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An Update On The Tux3 File-System

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  • An Update On The Tux3 File-System

    Phoronix: An Update On The Tux3 File-System

    Linux file-systems has been a hot topic as of late with the development of the Btrfs and Tux3 file-systems in particular. Tux3 is an open-source versioning file-system being developed by Daniel Phillips since earlier this year that builds upon the never-released Tux2...

    http://www.phoronix.com/vr.php?view=NjcyNQ

  • #2
    I'm glad to see that the parts the user never sees are still getting solid amounts of attention. For the future!

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    • #3
      Originally posted by ethana2 View Post
      I'm glad to see that the parts the user never sees are still getting solid amounts of attention. For the future!
      I'm glad too, but what is this filesystem ? I've never heard of that before. What is the advantage versus ext3 ? Why spending time developping a new filesystem and not concentrate on the ext4 filesystem ?

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      • #4
        Originally posted by Fixxer_Linux View Post
        Why spending time developping a new filesystem and not concentrate on the ext4 filesystem ?
        Well that's just how things work, you can't expect all people who are interested in developing filesystems to focus on one project.

        First because ext most likely has to maintain some level of backward compatibility, while you can try out whatever wild ideas you have if you start your own project.

        And second becuase after a while just putting more and more people on the same project just doesn't translate to better and faster progress, in fact quite the opposite might happen, the project might bog down because of internal problems.

        In the end it always works out, if Tux3 doesn't work it will just die without affecting existing projects. If it works really well, more and more people will start to use it and most likely existing projects will try to copy whatever makes it so succesful.

        That way either we will still be using ext5-6-7 in the future but with new ideas that were proven to be valuable by other projects like Tux3 or we might actually see a shift towards a completely new filesystem like tux3 instead of sticking with ext. Who knows. Either way the effort made these people is not lost (even if the project fails what they learned is valuable to others).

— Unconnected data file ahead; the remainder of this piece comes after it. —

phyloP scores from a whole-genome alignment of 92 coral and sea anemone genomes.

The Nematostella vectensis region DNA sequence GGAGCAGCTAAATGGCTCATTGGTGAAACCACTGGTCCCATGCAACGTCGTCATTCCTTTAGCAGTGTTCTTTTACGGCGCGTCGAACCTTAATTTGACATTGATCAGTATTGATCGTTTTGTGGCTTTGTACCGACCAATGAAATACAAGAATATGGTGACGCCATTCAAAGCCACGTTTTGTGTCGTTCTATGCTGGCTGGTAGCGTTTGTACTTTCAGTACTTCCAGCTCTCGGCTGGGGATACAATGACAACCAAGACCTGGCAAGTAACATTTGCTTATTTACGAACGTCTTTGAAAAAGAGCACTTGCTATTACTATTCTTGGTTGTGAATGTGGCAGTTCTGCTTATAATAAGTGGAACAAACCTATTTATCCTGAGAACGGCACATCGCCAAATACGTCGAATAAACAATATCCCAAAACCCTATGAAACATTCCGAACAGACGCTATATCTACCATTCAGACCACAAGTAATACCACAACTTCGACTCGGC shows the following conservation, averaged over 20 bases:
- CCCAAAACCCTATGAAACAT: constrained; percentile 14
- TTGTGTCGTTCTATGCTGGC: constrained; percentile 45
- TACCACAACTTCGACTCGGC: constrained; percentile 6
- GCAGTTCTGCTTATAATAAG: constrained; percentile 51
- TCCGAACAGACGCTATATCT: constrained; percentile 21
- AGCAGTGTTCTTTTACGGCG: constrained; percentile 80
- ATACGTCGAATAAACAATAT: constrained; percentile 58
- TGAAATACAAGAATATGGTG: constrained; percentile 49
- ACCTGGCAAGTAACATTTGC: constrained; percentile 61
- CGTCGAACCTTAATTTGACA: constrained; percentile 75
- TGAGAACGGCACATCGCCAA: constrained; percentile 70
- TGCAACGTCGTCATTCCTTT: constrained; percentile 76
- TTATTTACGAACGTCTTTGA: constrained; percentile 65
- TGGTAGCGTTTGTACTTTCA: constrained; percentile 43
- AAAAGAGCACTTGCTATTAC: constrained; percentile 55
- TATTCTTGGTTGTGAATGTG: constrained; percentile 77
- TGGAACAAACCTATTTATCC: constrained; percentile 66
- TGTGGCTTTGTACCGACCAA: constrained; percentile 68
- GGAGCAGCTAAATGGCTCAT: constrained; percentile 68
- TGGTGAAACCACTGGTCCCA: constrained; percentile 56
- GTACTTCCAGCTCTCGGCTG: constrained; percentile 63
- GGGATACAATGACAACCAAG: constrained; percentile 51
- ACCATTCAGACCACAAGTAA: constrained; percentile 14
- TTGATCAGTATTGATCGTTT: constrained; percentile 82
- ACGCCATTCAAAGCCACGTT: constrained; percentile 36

(NB: I know there are other file systems besides ext, it's just that most distros seem to default to it, but I might be wrong here. Anyway it doesn't invalidate my point)

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        • #5
          Originally posted by quintesse View Post
          Well that's just how things work, you can't expect all people who are interested in developing filesystems to focus on one project.

          First because ext most likely has to maintain some level of backward compatibility, while you can try out whatever wild ideas you have if you start your own project.

          And second becuase after a while just putting more and more people on the same project just doesn't translate to better and faster progress, in fact quite the opposite might happen, the project might bog down because of internal problems.

          In the end it always works out, if Tux3 doesn't work it will just die without affecting existing projects. If it works really well, more and more people will start to use it and most likely existing projects will try to copy whatever makes it so succesful.

          That way either we will still be using ext5-6-7 in the future but with new ideas that were proven to be valuable by other projects like Tux3 or we might actually see a shift towards a completely new filesystem like tux3 instead of sticking with ext. Who knows. Either way the effort made these people is not lost (even if the project fails what they learned is valuable to others).

          (NB: I know there are other file systems besides ext, it's just that most distros seem to default to it, but I might be wrong here. Anyway it doesn't invalidate my point)

          You're right. Smart answer. Anyway, that didn't give us what are the advantages of Tux3 against the rest of the world. Or did I missed something ?

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          • #6
            Originally posted by Fixxer_Linux View Post
            You're right. Smart answer. Anyway, that didn't give us what are the advantages of Tux3 against the rest of the world. Or did I missed something ?
            Well that's because I don't know anything about it's advantages

            Lot's of information here though: http://shapor.com/tux3/shapor-tux3/doc/design.html

            What I understand from rapidly scanning the text is that a journaling/versioning filesystem has a larger overhead (compared to a FS without those features) when making changes, the design of Tux3 tries to minimize that overhead.

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            • #7
              Originally posted by quintesse View Post
              Well that's because I don't know anything about it's advantages
              Sorry not to have make myself more clear : I wasn't saying you should have given the advantages in your thread !
              I was saying that just in case someone else would have read the thread and would have known that in particular.
              Thank you very much for having searched the web for a little more information about that, that is very kind from you.

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